Monday, April 30, 2012

ANZAC WW1 Airshow at Masterton : Fokker D.VII and formation shots

Oops - I almost forgot to include a picture of the Fokker D.VII, so here it is. This is followed by a couple of extra photos of single aircraft and then by a bunch of formation pictures from throughout the day.

I hope you've enjoyed this series! If you like these aircraft, then keep an eye out for the major airshows. Generally speaking, some of these aircraft appear at airshows in Masterton, Omaka and the Wings Over Wanaka airshow.

So there we are. I finished last month off with the RNZAF's 75th Anniversary airshow at Ohakea airbase, featuring some very modern aircraft, and I finish this month off with another airshow featuring some very old aircraft. All in all, a good 4 weeks! :-)

ANZAC WW1 Airshow at Masterton : Sopwith Camel

The final aircraft I am highlighting from the show is the Sopwith Camel. This is perhaps one of the more famous WW1 aircraft; certainly from a fairly well know manufacturer from that era. This year the aircraft was also in formation with the Sopwith Triplane [bottom picture]. A nice touch!

Enjoy these photos - and the next posts will be a collection of the aerial formation shots that haven't made it into other posts.

ANZAC WW1 Airshow at Masterton : Royal Aircraft Factory SE.5a

This post has the RAF SE.5a, a nice looking single-seat fighter.

ANZAC WW1 Airshow at Masterton : Royal Aircraft Factory RE.8

Here's another interesting aircraft - the RAF RE.8 - 'RE' referring to 'Reconnaissance Experimental'. Interesting perhaps because of the position of the gunner [pretty much, if not actually, standing in the rear cockpit]. Also, I'm not sure I would want to go into battle, flying something with the word 'experimental' in its name. I guess those were much different days!

ANZAC WW1 Airshow at Masterton : Curtis P-40E Kittyhawk

Getting away from the WW1 theme for a few minutes, but always great to see, was this Curtis P-40E Kittyhawk! Fast, noisy, big and impressive, it was the perfect machine to spice things up and get the airshow moving a bit faster. It's also amazing to think that this aircraft was flying around barely more than 20 years after many of the other machines in the airshow. Technology moves fast!

The only downside to this, is that I'm still not very good at photographing very fast moving objects, especially since I'm standing still on the ground... not that I'm complaining! Anyway, here are some of the better photographs I managed to get.

ANZAC WW1 Airshow at Masterton : Sopwith Triplane

The next aircraft was the Sopwith Triplane. This is a replica of the original [as distinct from TVAL's reproduction aircraft], as according to the TVAL website, there were a number of changes from the original, including "simplified construction techniques. Some of the modifications included a steel tube fuselage, modern engine, and simplified wing construction". Still, I guess you wouldn't really know it just be looking at the exterior.

ANZAC WW1 Airshow at Masterton : Albatross DVa

This post is of the Albatross DVa aircraft. A nice looking aircraft - in some ways reasonably "modern" with a more rounded fuselage and a spinner.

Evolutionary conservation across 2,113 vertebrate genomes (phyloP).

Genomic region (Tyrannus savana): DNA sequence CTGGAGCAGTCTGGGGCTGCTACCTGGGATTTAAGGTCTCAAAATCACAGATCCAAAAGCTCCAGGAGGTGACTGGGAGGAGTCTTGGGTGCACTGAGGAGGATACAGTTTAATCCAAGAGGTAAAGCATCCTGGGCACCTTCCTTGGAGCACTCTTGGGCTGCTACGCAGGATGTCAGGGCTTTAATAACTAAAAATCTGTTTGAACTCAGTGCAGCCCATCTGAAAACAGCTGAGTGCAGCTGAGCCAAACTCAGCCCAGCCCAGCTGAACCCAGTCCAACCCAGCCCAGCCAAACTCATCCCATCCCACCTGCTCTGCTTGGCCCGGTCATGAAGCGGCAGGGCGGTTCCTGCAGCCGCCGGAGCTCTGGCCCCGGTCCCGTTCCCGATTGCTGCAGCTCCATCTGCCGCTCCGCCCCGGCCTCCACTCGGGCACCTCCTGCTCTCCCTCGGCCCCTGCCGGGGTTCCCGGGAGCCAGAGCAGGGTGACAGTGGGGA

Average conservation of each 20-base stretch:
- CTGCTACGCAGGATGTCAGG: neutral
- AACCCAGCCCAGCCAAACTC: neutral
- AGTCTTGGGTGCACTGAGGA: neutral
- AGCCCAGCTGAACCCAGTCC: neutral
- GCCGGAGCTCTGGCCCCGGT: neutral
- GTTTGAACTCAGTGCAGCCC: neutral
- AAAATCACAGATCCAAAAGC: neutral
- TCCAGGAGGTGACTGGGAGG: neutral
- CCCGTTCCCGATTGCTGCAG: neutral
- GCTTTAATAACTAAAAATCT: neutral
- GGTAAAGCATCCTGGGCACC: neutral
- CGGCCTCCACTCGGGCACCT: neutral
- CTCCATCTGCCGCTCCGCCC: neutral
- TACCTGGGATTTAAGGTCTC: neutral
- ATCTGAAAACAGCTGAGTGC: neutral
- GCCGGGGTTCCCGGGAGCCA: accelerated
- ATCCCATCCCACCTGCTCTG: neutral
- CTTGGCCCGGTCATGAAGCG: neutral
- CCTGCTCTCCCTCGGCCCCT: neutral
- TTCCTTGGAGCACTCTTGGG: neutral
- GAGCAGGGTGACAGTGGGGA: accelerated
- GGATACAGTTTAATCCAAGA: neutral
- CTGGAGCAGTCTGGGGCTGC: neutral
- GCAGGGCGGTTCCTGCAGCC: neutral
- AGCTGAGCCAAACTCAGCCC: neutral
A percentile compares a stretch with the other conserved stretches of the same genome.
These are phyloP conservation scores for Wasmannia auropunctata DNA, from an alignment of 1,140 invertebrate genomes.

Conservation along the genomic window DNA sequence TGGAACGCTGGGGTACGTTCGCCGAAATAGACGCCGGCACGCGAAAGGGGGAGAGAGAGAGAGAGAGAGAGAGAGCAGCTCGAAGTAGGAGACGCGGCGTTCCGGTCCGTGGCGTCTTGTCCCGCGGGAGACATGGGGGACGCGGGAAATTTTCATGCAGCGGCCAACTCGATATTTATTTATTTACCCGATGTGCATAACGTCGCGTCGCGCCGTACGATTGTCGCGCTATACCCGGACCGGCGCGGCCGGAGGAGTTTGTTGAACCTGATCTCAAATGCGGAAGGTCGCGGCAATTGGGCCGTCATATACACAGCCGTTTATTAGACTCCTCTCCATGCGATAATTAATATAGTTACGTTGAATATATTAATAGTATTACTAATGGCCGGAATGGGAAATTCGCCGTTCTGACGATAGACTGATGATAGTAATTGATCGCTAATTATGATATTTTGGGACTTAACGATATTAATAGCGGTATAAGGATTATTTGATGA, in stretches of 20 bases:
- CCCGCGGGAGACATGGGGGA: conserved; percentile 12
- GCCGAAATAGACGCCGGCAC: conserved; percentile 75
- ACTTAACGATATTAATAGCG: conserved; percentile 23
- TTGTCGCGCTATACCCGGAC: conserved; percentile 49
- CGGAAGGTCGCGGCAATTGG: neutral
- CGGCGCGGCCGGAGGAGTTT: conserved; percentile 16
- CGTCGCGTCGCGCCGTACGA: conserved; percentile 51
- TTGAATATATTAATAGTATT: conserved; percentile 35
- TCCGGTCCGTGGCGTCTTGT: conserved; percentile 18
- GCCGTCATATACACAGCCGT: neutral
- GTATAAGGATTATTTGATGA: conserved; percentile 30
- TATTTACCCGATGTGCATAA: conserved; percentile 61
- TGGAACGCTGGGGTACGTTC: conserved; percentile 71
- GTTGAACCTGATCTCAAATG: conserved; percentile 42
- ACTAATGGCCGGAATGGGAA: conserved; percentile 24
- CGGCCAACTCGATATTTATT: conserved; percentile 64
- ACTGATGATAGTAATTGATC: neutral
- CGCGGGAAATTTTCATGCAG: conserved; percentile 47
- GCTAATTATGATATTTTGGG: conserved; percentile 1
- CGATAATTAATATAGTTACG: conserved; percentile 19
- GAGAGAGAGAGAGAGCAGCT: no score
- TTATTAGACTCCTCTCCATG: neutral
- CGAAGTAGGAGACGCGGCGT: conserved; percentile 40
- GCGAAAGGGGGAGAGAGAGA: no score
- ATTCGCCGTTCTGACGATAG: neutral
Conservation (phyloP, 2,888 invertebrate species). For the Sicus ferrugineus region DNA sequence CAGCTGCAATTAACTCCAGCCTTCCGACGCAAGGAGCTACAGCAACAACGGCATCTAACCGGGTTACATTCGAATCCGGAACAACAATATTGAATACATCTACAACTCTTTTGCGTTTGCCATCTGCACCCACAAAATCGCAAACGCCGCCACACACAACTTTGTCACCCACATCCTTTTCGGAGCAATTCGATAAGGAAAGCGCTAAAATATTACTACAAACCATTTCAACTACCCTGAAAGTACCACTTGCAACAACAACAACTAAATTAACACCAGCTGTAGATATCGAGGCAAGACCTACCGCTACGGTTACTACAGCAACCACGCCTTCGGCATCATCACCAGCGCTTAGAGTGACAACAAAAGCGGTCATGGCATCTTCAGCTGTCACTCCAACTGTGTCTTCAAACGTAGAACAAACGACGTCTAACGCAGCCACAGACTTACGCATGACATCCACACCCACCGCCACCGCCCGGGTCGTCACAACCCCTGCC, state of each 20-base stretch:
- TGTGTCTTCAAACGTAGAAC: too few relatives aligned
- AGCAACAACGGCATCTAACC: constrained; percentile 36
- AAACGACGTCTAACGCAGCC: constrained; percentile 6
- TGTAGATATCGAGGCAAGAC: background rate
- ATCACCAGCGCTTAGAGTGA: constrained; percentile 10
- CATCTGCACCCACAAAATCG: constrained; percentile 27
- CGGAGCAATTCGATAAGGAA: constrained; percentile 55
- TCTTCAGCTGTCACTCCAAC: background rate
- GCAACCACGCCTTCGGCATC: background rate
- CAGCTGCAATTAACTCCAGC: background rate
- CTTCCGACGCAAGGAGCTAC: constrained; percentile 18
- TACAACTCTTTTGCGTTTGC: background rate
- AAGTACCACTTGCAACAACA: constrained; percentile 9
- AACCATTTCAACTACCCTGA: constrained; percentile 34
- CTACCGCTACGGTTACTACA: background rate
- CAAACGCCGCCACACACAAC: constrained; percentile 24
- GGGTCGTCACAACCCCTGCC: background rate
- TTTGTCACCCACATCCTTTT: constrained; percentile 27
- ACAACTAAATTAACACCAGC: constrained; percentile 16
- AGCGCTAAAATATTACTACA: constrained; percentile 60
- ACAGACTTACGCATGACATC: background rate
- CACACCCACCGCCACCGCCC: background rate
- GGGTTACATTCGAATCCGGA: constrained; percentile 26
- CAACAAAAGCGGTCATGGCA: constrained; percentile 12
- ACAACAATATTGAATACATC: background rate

One thing I forgot to highlight in previous posts is that if you want more information about many of these WW1 reproduction aircraft, the best place to start is the website of  "The Vintage Aviator" [TVAL]. TVAL are the manufacturers of these aircraft and they have lots of photos and video of the aircraft flying and being built. It is amazing how much effort TVAL go to in order to get every little detail just right! Well worth a visit!

ANZAC WW1 Airshow at Masterton : Fokker DVIII

Another first of type for me was the Fokker DVIII. This Fokker is a high wing monoplane instead of the "usual" WW1 bi- and tri- planes. Nice! Later on I'll have some general flying shots including the formation with other types, but for now I'll stick with just 3 of them.

Sunday, April 29, 2012

ANZAC WW1 Airshow at Masterton : Royal Aircraft Factory FE.2b

In a "first of type" for me, I got to see the RAF FE.2b aircraft flying at the airshow. The aircraft is configured with a "pusher prop" configuration - no doubt a benefit when trying to fire forwards before working out how to avoid hitting the propeller, as with most other designs.

I particularly like the gunner/ observer position at the very front. Probably extremely cold, but a great view if you had the time. It would be great to check it out for myself... I doubt I will get the chance, but dreams are free :-)

Note the friendly crew - the pilot is waving in a couple of the pictures.

ANZAC WW1 Airshow at Masterton : Nieuport 11 Bede

A perennial favourite of mine is the Nieuport 11 Bede. I'm not sure exactly what it i - it puts on a good display of course, but maybe it's a paint job... maybe that monkey reminds me of some people I know! If you recognise anyone, feel free to leave a comment... :-)

The Nieuport's engine, in common with many engines of the era, is a rotary engine, in which the entire engine rotates. The gyroscopic forces must be interesting to content with...

Also, if you look at the first picture vs the others, you get an idea of the weather for the day... grey, dull and raining for a while, but clear for most of the day.

ANZAC WW1 Airshow at Masterton : Fokker Dr.1 Dreidecker

In this post are the awesome Fokker Dr.1 Dreidecker triplanes. It is always good to see these aircraft flying around in formation - they are a great looking aircraft - more-so when there are several of them flying around at once :-)